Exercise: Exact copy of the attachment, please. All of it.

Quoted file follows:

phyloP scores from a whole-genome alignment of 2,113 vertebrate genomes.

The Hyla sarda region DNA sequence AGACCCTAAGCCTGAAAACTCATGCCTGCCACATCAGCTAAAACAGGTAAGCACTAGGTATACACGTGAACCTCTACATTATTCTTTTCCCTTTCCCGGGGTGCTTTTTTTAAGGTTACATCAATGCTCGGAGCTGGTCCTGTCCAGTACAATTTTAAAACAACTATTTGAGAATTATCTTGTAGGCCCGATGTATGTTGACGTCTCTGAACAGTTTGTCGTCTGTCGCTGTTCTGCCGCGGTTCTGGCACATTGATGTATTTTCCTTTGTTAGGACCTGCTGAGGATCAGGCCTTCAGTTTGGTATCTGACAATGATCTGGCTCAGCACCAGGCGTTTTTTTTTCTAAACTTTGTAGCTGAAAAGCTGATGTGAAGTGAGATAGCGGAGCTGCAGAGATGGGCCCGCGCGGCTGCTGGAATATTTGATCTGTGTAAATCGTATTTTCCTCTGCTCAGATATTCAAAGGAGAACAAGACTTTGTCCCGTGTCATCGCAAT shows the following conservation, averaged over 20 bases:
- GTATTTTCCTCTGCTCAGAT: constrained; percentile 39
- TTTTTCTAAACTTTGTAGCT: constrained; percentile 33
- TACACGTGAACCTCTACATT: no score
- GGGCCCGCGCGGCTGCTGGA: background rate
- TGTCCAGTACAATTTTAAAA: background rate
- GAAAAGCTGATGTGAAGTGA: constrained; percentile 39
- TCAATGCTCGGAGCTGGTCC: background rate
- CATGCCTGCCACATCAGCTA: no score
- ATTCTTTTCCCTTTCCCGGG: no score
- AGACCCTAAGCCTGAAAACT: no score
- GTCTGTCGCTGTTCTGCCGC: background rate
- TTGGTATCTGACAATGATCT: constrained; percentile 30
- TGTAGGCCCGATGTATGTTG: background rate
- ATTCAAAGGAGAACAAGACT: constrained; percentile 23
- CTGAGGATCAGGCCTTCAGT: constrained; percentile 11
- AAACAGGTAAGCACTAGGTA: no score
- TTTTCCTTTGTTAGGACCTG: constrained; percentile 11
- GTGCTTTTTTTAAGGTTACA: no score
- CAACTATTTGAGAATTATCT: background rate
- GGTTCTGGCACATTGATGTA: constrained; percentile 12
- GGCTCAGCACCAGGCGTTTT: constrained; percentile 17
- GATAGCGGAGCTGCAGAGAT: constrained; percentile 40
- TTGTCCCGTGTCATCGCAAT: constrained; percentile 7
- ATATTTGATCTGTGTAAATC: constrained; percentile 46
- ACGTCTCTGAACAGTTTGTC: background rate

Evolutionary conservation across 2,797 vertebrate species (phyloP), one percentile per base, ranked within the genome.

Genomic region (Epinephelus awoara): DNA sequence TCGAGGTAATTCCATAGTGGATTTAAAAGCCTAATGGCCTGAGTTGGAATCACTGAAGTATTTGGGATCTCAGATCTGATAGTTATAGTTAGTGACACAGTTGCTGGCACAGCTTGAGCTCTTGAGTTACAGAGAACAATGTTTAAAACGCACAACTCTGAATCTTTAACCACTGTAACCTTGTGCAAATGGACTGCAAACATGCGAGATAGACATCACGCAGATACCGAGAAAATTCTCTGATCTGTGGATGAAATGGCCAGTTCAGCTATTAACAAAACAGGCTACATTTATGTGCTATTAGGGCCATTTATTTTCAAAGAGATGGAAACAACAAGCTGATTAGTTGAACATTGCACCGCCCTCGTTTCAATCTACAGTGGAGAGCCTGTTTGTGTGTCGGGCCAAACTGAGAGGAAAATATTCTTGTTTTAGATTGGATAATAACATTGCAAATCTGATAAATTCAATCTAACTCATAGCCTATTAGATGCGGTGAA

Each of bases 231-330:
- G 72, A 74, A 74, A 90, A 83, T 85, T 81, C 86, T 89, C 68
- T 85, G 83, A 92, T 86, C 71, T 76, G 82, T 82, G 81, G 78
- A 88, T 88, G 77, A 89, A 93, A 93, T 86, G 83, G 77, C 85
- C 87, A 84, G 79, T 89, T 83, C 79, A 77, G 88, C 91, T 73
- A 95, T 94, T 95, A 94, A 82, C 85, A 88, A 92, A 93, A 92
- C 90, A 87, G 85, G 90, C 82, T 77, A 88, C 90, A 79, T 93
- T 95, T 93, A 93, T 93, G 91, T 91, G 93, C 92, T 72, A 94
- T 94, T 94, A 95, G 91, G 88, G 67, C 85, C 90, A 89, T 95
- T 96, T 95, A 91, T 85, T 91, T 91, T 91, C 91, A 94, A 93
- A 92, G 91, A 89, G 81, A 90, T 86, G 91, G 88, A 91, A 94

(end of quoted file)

phyloP scores from a whole-genome alignment of 2,113 vertebrate genomes.

The Hyla sarda region DNA sequence AGACCCTAAGCCTGAAAACTCATGCCTGCCACATCAGCTAAAACAGGTAAGCACTAGGTATACACGTGAACCTCTACATTATTCTTTTCCCTTTCCCGGGGTGCTTTTTTTAAGGTTACATCAATGCTCGGAGCTGGTCCTGTCCAGTACAATTTTAAAACAACTATTTGAGAATTATCTTGTAGGCCCGATGTATGTTGACGTCTCTGAACAGTTTGTCGTCTGTCGCTGTTCTGCCGCGGTTCTGGCACATTGATGTATTTTCCTTTGTTAGGACCTGCTGAGGATCAGGCCTTCAGTTTGGTATCTGACAATGATCTGGCTCAGCACCAGGCGTTTTTTTTTCTAAACTTTGTAGCTGAAAAGCTGATGTGAAGTGAGATAGCGGAGCTGCAGAGATGGGCCCGCGCGGCTGCTGGAATATTTGATCTGTGTAAATCGTATTTTCCTCTGCTCAGATATTCAAAGGAGAACAAGACTTTGTCCCGTGTCATCGCAAT shows the following conservation, averaged over 20 bases:
- GTATTTTCCTCTGCTCAGAT: constrained; percentile 39
- TTTTTCTAAACTTTGTAGCT: constrained; percentile 33
- TACACGTGAACCTCTACATT: no score
- GGGCCCGCGCGGCTGCTGGA: background rate
- TGTCCAGTACAATTTTAAAA: background rate
- GAAAAGCTGATGTGAAGTGA: constrained; percentile 39
- TCAATGCTCGGAGCTGGTCC: background rate
- CATGCCTGCCACATCAGCTA: no score
- ATTCTTTTCCCTTTCCCGGG: no score
- AGACCCTAAGCCTGAAAACT: no score
- GTCTGTCGCTGTTCTGCCGC: background rate
- TTGGTATCTGACAATGATCT: constrained; percentile 30
- TGTAGGCCCGATGTATGTTG: background rate
- ATTCAAAGGAGAACAAGACT: constrained; percentile 23
- CTGAGGATCAGGCCTTCAGT: constrained; percentile 11
- AAACAGGTAAGCACTAGGTA: no score
- TTTTCCTTTGTTAGGACCTG: constrained; percentile 11
- GTGCTTTTTTTAAGGTTACA: no score
- CAACTATTTGAGAATTATCT: background rate
- GGTTCTGGCACATTGATGTA: constrained; percentile 12
- GGCTCAGCACCAGGCGTTTT: constrained; percentile 17
- GATAGCGGAGCTGCAGAGAT: constrained; percentile 40
- TTGTCCCGTGTCATCGCAAT: constrained; percentile 7
- ATATTTGATCTGTGTAAATC: constrained; percentile 46
- ACGTCTCTGAACAGTTTGTC: background rate

Evolutionary conservation across 2,797 vertebrate species (phyloP), one percentile per base, ranked within the genome.

Genomic region (Epinephelus awoara): DNA sequence TCGAGGTAATTCCATAGTGGATTTAAAAGCCTAATGGCCTGAGTTGGAATCACTGAAGTATTTGGGATCTCAGATCTGATAGTTATAGTTAGTGACACAGTTGCTGGCACAGCTTGAGCTCTTGAGTTACAGAGAACAATGTTTAAAACGCACAACTCTGAATCTTTAACCACTGTAACCTTGTGCAAATGGACTGCAAACATGCGAGATAGACATCACGCAGATACCGAGAAAATTCTCTGATCTGTGGATGAAATGGCCAGTTCAGCTATTAACAAAACAGGCTACATTTATGTGCTATTAGGGCCATTTATTTTCAAAGAGATGGAAACAACAAGCTGATTAGTTGAACATTGCACCGCCCTCGTTTCAATCTACAGTGGAGAGCCTGTTTGTGTGTCGGGCCAAACTGAGAGGAAAATATTCTTGTTTTAGATTGGATAATAACATTGCAAATCTGATAAATTCAATCTAACTCATAGCCTATTAGATGCGGTGAA

Each of bases 231-330:
- G 72, A 74, A 74, A 90, A 83, T 85, T 81, C 86, T 89, C 68
- T 85, G 83, A 92, T 86, C 71, T 76, G 82, T 82, G 81, G 78
- A 88, T 88, G 77, A 89, A 93, A 93, T 86, G 83, G 77, C 85
- C 87, A 84, G 79, T 89, T 83, C 79, A 77, G 88, C 91, T 73
- A 95, T 94, T 95, A 94, A 82, C 85, A 88, A 92, A 93, A 92
- C 90, A 87, G 85, G 90, C 82, T 77, A 88, C 90, A 79, T 93
- T 95, T 93, A 93, T 93, G 91, T 91, G 93, C 92, T 72, A 94
- T 94, T 94, A 95, G 91, G 88, G 67, C 85, C 90, A 89, T 95
- T 96, T 95, A 91, T 85, T 91, T 91, T 91, C 91, A 94, A 93
- A 92, G 91, A 89, G 81, A 90, T 86, G 91, G 88, A 91, A 94